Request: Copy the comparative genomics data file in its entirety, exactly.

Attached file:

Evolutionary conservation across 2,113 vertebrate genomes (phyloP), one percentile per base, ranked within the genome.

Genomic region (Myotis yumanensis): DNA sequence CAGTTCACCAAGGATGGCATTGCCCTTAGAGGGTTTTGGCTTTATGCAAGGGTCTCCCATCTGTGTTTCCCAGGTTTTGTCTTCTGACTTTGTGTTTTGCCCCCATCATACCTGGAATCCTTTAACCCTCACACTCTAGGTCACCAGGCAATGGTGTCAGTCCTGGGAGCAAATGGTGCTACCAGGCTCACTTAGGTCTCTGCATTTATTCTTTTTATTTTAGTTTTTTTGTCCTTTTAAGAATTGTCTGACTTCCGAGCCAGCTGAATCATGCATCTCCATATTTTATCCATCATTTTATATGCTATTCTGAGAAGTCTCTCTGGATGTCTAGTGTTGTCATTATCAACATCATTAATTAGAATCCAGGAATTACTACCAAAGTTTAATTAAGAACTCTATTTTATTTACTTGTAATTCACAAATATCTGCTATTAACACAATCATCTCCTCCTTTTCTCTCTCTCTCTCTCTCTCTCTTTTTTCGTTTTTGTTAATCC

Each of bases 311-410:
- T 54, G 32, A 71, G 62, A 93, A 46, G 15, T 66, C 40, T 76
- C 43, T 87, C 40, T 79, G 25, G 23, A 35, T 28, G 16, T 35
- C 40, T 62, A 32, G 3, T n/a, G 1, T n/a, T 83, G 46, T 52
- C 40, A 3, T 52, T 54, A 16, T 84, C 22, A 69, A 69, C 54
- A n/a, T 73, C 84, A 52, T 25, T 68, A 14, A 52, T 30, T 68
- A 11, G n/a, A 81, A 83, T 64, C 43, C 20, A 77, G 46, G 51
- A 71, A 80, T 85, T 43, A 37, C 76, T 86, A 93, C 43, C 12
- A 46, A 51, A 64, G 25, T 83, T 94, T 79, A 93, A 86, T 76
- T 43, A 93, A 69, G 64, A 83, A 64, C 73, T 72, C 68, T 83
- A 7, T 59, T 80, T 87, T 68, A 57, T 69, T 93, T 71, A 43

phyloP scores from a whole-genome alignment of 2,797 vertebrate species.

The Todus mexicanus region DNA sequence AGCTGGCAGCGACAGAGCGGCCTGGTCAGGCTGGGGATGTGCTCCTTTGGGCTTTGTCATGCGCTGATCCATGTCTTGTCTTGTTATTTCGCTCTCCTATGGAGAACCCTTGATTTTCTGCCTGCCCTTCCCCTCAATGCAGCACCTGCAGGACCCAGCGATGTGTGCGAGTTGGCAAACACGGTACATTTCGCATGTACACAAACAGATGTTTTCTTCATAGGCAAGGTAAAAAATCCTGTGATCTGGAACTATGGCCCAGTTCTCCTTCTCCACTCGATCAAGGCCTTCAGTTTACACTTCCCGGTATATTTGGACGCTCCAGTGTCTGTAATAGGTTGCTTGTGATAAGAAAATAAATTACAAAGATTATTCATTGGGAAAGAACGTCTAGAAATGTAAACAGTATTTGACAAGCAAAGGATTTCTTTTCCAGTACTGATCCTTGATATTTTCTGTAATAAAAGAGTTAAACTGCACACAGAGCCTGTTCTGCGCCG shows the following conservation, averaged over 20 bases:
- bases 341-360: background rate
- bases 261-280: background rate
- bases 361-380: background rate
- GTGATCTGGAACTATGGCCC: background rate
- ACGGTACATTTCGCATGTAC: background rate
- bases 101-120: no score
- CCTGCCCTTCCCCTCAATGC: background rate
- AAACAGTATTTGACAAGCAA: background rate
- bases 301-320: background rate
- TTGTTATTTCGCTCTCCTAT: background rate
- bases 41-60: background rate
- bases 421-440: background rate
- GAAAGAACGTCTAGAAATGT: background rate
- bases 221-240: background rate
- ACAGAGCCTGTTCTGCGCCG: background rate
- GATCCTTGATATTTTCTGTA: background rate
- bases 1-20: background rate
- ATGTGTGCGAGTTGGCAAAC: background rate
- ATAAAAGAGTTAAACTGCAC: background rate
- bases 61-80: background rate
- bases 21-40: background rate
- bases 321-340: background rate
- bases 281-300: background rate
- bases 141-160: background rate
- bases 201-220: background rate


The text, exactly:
Evolutionary conservation across 2,113 vertebrate genomes (phyloP), one percentile per base, ranked within the genome.

Genomic region (Myotis yumanensis): DNA sequence CAGTTCACCAAGGATGGCATTGCCCTTAGAGGGTTTTGGCTTTATGCAAGGGTCTCCCATCTGTGTTTCCCAGGTTTTGTCTTCTGACTTTGTGTTTTGCCCCCATCATACCTGGAATCCTTTAACCCTCACACTCTAGGTCACCAGGCAATGGTGTCAGTCCTGGGAGCAAATGGTGCTACCAGGCTCACTTAGGTCTCTGCATTTATTCTTTTTATTTTAGTTTTTTTGTCCTTTTAAGAATTGTCTGACTTCCGAGCCAGCTGAATCATGCATCTCCATATTTTATCCATCATTTTATATGCTATTCTGAGAAGTCTCTCTGGATGTCTAGTGTTGTCATTATCAACATCATTAATTAGAATCCAGGAATTACTACCAAAGTTTAATTAAGAACTCTATTTTATTTACTTGTAATTCACAAATATCTGCTATTAACACAATCATCTCCTCCTTTTCTCTCTCTCTCTCTCTCTCTCTTTTTTCGTTTTTGTTAATCC

Each of bases 311-410:
- T 54, G 32, A 71, G 62, A 93, A 46, G 15, T 66, C 40, T 76
- C 43, T 87, C 40, T 79, G 25, G 23, A 35, T 28, G 16, T 35
- C 40, T 62, A 32, G 3, T n/a, G 1, T n/a, T 83, G 46, T 52
- C 40, A 3, T 52, T 54, A 16, T 84, C 22, A 69, A 69, C 54
- A n/a, T 73, C 84, A 52, T 25, T 68, A 14, A 52, T 30, T 68
- A 11, G n/a, A 81, A 83, T 64, C 43, C 20, A 77, G 46, G 51
- A 71, A 80, T 85, T 43, A 37, C 76, T 86, A 93, C 43, C 12
- A 46, A 51, A 64, G 25, T 83, T 94, T 79, A 93, A 86, T 76
- T 43, A 93, A 69, G 64, A 83, A 64, C 73, T 72, C 68, T 83
- A 7, T 59, T 80, T 87, T 68, A 57, T 69, T 93, T 71, A 43

phyloP scores from a whole-genome alignment of 2,797 vertebrate species.

The Todus mexicanus region DNA sequence AGCTGGCAGCGACAGAGCGGCCTGGTCAGGCTGGGGATGTGCTCCTTTGGGCTTTGTCATGCGCTGATCCATGTCTTGTCTTGTTATTTCGCTCTCCTATGGAGAACCCTTGATTTTCTGCCTGCCCTTCCCCTCAATGCAGCACCTGCAGGACCCAGCGATGTGTGCGAGTTGGCAAACACGGTACATTTCGCATGTACACAAACAGATGTTTTCTTCATAGGCAAGGTAAAAAATCCTGTGATCTGGAACTATGGCCCAGTTCTCCTTCTCCACTCGATCAAGGCCTTCAGTTTACACTTCCCGGTATATTTGGACGCTCCAGTGTCTGTAATAGGTTGCTTGTGATAAGAAAATAAATTACAAAGATTATTCATTGGGAAAGAACGTCTAGAAATGTAAACAGTATTTGACAAGCAAAGGATTTCTTTTCCAGTACTGATCCTTGATATTTTCTGTAATAAAAGAGTTAAACTGCACACAGAGCCTGTTCTGCGCCG shows the following conservation, averaged over 20 bases:
- bases 341-360: background rate
- bases 261-280: background rate
- bases 361-380: background rate
- GTGATCTGGAACTATGGCCC: background rate
- ACGGTACATTTCGCATGTAC: background rate
- bases 101-120: no score
- CCTGCCCTTCCCCTCAATGC: background rate
- AAACAGTATTTGACAAGCAA: background rate
- bases 301-320: background rate
- TTGTTATTTCGCTCTCCTAT: background rate
- bases 41-60: background rate
- bases 421-440: background rate
- GAAAGAACGTCTAGAAATGT: background rate
- bases 221-240: background rate
- ACAGAGCCTGTTCTGCGCCG: background rate
- GATCCTTGATATTTTCTGTA: background rate
- bases 1-20: background rate
- ATGTGTGCGAGTTGGCAAAC: background rate
- ATAAAAGAGTTAAACTGCAC: background rate
- bases 61-80: background rate
- bases 21-40: background rate
- bases 321-340: background rate
- bases 281-300: background rate
- bases 141-160: background rate
- bases 201-220: background rate